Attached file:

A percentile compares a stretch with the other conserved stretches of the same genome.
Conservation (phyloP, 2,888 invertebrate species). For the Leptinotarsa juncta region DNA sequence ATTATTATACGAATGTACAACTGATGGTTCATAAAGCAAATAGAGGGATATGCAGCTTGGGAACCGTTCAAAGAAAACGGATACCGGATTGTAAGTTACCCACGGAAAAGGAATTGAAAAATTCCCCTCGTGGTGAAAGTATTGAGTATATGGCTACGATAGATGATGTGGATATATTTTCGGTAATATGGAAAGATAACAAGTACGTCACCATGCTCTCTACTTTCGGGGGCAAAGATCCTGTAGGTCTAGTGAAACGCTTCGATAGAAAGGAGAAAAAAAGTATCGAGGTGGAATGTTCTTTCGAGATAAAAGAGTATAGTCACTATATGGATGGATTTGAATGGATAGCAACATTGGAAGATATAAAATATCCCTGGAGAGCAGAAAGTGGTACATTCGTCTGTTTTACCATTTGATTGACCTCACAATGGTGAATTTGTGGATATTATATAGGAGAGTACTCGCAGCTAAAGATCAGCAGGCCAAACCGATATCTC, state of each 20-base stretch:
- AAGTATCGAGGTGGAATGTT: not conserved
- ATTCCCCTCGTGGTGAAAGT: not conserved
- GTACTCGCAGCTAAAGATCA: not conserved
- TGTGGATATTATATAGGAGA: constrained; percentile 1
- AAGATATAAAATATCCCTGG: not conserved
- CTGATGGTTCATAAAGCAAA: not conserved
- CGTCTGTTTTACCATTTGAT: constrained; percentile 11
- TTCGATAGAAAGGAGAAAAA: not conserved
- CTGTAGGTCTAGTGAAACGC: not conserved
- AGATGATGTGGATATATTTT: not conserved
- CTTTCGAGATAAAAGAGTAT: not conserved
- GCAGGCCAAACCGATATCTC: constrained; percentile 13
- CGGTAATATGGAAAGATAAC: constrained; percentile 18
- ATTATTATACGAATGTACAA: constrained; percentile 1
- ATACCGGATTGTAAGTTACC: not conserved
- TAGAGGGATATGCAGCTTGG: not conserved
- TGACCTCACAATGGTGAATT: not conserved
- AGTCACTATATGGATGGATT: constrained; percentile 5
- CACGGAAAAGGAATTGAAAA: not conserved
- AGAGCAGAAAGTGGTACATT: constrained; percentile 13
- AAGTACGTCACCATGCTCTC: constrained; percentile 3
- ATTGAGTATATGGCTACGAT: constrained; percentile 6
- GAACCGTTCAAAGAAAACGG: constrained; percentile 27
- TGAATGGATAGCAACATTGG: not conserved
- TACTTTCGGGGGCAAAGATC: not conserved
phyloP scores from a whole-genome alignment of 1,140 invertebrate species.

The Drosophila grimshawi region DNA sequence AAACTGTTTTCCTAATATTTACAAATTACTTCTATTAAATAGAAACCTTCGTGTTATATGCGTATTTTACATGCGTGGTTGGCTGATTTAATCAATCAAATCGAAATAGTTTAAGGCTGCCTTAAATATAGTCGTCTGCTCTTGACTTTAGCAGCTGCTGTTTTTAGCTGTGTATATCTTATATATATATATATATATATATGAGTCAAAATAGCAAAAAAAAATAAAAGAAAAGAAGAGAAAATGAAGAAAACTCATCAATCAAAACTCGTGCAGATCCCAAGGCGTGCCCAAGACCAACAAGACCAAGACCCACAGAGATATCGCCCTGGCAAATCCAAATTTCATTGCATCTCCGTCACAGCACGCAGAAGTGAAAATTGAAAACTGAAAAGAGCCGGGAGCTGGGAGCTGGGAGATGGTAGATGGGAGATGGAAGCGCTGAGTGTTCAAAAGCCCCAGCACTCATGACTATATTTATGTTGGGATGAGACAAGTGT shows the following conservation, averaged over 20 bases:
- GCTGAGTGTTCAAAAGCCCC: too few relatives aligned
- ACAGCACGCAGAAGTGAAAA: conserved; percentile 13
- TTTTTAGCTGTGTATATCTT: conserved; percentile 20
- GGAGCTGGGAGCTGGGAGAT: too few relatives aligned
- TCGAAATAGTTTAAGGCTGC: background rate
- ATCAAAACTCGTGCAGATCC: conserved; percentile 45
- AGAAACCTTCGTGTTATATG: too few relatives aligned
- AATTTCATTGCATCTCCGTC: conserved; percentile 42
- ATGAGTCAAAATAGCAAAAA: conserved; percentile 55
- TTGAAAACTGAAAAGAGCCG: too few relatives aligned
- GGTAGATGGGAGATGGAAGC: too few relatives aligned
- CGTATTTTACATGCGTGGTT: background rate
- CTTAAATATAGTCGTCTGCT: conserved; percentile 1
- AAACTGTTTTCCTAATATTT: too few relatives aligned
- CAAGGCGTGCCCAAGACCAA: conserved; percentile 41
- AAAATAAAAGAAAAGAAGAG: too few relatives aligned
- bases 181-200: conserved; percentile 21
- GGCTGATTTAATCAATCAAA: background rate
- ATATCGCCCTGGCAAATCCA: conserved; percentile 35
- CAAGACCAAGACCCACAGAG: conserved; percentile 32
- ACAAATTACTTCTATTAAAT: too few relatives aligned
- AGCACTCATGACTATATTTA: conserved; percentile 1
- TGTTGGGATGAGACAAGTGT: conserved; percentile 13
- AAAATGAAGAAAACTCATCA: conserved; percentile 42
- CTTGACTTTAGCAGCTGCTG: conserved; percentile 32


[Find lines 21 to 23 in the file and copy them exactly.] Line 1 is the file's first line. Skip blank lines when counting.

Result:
- CACGGAAAAGGAATTGAAAA: not conserved
- AGAGCAGAAAGTGGTACATT: constrained; percentile 13
- AAGTACGTCACCATGCTCTC: constrained; percentile 3